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Posted by on May 2, 2012

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“Anyone who has lost something they thought was theirs forever finally comes to realize that nothing really belongs to them.” Paulo Coelho “The butterfly counts not months but moments, and has time enough.” Rabindranath Tagore

We grasp. We reach. We climb. We sweat. Repeat Cycle. Does any beauty or lasting happiness come from these endeavors? The Indian playwright and poet, as well as Nobel Prize winner admonishes us to seek moments. I want more of these. To breath them in like sun on my skin or wind in my hair, fleeting yet glorious in their perfect, unerring, short-lived essence. As yogis we are taught to look within for guidance, to seek refuge in our practice, but how often does your practice truly reflect the sentiments of letting go, a full embracing of impermanence? In his Yoga Sutras, (11.15) Patanjali reminded us that the most pleasurable things in our lives would, at some point, become the most painful, because we would have to eventually let them go.


Impermanence is a concept is defined as the ephemeral nature of all things. Even those things which seem immovable are fleeting. Mountains crumble. Deserts form where once great seas and rivers gushed. we can try to carry all our emotions, even, like fugitives, our great feelings of joy and happiness, and try to hide them away,  as if this will keep them from melting like a snowflake on a hot summer day, but this is impossible. We can frustrate ourselves with the non-acceptance of this fact or embrace the momentariness of each moment – the good and bad, as we have defined them. We can allow tears to fall when they need to, knowing they will dry up like a riverbed, or cease gloating over a great success, knowing that this too, is transient.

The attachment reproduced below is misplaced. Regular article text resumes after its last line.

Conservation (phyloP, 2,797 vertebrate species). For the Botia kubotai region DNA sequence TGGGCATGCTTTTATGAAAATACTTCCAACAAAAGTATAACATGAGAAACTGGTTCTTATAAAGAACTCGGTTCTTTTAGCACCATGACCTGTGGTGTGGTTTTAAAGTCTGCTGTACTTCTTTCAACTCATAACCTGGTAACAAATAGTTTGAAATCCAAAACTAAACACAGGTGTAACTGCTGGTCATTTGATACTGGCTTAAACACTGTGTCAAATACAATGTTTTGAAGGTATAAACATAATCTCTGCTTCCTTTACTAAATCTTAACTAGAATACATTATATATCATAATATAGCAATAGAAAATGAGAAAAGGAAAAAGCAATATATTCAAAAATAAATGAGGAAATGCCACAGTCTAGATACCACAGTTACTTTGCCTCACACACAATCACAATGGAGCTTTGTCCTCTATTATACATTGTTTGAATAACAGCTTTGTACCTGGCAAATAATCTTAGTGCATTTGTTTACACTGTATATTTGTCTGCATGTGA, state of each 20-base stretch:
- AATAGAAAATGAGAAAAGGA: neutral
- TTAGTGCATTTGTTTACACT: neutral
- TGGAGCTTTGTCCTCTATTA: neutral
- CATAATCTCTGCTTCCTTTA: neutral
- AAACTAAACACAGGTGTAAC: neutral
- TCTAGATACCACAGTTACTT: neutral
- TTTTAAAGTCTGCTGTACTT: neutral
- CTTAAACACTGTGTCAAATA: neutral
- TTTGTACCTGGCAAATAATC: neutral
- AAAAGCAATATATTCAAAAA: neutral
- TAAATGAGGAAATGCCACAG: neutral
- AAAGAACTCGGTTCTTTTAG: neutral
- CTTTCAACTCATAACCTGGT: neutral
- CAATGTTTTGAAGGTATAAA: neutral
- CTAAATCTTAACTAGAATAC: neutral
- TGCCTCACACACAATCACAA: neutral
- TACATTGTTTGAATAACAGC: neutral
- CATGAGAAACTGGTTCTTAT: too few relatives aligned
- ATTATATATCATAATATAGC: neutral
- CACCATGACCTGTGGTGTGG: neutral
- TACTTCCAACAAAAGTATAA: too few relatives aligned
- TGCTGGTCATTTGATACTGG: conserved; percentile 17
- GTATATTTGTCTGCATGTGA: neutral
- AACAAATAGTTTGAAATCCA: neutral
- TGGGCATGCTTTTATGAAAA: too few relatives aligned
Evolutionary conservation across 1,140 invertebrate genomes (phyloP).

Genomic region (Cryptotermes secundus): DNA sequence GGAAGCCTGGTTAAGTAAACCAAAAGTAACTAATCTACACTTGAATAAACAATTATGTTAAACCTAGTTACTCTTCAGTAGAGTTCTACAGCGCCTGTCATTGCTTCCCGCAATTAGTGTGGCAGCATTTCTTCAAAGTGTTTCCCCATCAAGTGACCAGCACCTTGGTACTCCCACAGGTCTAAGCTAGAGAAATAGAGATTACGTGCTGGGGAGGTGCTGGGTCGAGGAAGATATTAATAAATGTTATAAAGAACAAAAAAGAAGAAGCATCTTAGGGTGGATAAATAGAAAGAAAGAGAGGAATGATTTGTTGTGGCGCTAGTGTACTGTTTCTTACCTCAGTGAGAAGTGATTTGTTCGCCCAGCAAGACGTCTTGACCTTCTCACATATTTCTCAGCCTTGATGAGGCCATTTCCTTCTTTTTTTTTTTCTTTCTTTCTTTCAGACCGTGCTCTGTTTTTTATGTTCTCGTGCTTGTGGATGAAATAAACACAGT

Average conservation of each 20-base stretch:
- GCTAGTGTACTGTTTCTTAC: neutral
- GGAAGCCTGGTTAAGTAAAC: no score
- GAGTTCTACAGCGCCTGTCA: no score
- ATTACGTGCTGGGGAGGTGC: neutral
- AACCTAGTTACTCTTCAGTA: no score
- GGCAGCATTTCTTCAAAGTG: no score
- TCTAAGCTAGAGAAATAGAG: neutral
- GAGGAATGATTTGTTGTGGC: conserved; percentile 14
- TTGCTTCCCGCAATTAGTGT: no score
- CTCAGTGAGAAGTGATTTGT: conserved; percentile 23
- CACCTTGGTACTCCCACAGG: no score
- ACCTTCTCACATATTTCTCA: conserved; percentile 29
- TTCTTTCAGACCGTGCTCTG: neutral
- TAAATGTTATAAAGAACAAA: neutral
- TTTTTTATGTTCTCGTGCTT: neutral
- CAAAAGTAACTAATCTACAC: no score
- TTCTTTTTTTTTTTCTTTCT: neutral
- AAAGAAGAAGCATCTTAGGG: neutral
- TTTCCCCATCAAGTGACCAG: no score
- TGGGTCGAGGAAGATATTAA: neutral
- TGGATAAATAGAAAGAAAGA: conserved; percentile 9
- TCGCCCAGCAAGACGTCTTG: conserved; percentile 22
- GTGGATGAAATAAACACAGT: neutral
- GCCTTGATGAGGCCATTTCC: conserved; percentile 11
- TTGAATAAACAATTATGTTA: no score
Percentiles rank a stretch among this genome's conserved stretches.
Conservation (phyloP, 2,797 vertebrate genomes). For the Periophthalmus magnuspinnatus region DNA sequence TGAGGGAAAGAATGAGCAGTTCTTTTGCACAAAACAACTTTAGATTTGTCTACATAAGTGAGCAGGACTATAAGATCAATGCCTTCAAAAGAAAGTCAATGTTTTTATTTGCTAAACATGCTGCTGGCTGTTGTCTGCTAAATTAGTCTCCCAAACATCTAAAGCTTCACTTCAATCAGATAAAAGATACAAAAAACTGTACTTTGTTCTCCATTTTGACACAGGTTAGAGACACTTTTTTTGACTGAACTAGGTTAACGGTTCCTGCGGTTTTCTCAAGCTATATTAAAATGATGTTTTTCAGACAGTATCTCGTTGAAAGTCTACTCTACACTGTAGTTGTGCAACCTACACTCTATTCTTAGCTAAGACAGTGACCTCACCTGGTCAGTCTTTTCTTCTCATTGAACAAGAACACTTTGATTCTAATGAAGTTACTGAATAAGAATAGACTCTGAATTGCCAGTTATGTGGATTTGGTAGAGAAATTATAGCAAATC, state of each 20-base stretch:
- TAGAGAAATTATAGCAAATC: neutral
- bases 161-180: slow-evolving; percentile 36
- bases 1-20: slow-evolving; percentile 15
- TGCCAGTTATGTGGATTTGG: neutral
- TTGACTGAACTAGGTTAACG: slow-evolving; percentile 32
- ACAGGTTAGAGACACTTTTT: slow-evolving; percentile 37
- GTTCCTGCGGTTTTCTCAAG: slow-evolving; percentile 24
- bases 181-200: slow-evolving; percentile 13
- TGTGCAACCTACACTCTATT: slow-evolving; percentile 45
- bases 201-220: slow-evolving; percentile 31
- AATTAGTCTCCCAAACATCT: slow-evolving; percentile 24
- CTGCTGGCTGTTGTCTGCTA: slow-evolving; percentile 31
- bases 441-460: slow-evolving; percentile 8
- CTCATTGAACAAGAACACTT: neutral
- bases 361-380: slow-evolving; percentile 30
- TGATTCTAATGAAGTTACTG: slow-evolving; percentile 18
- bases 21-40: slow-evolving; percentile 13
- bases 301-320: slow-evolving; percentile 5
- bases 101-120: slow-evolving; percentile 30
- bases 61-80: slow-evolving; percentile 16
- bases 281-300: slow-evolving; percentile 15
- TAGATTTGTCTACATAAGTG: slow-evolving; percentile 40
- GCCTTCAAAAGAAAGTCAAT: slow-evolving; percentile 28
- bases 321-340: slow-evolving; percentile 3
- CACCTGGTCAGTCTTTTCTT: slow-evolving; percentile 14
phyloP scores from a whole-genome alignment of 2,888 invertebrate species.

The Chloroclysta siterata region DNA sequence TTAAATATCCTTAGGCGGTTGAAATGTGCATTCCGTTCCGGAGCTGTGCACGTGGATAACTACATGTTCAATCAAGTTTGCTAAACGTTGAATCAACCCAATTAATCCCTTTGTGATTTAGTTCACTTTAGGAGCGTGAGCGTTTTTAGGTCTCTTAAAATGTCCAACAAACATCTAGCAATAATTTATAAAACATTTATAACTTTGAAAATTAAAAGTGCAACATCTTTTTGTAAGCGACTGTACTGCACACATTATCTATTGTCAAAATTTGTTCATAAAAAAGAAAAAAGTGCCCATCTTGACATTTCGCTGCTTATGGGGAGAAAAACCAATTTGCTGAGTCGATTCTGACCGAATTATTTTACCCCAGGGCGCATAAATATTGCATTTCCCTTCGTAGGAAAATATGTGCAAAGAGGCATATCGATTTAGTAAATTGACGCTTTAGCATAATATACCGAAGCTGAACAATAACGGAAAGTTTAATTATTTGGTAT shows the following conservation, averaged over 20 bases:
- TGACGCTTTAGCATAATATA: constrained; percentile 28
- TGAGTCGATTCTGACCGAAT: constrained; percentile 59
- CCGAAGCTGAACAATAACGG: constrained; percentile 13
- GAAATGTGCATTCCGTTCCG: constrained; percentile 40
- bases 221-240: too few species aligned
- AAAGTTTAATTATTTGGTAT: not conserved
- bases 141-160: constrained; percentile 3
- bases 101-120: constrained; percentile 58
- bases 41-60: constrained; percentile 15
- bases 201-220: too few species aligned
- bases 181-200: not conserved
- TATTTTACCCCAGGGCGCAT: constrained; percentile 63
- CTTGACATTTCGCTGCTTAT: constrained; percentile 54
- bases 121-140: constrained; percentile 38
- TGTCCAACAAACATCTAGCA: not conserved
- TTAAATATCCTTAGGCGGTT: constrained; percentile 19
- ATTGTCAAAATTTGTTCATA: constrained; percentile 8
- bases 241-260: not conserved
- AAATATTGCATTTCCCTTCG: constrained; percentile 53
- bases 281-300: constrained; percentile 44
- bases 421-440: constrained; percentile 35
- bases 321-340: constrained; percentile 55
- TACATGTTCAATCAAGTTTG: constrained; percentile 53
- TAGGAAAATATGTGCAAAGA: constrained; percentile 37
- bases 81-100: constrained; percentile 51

Exactly how do I embrace Impermanence? Here are a few ways to stay in the flow of an ever-changing world:
  1. Complete this sentence: “I’ll feel better when. . .” then realize that you just made a choice to delay your own happiness. Things will always change. Sometimes you will get what you want, and sometimes you won’t. Let that be o.k. and choose to be happy anyway.
  2. Choose a different story. You are always deciding what your life story is. Realizing it can change at any time, decide to tell a new one – one that works better for you.
  3. Don’t judge others by the reality they are facing today. It can change ay any moment. Realize their worth even in their worst moments. This will help you to remember your own.
  4. Allow humility in your greatest pride, lightness is your greatest sorrow. Both are but a turn of the wheel.
  5. When someone annoys you, angers you, makes you feel small, remember that these are just feelings. They are not concrete, not even as large and seemingly immovable as a great mountain. Emotions are like wind. They come and they go. Let go.

Impermanence is a gift. . . when we embrace it.

Poem by Percy Bysshe Shelley
I met a traveler from an antique land
Who said: Two vast and trunkless legs of stone
Stand in the desert. Near them, on the sand,
Half sunk, a shattered visage lies, whose frown,
And wrinkled lip, and sneer of cold command,
Tell that its sculptor well those passions read,
Which yet survive, stamped on these lifeless things,
The hand that mocked them, and the heart that fed,
And on the pedestal these words appear:
“My name is Ozymandias, King of Kings:
Look upon my works, ye Mighty, and despair!”
Nothing beside remains. Round the decay
Of that colossal wreck, boundless and bare
The lone and level sands stretch far away.


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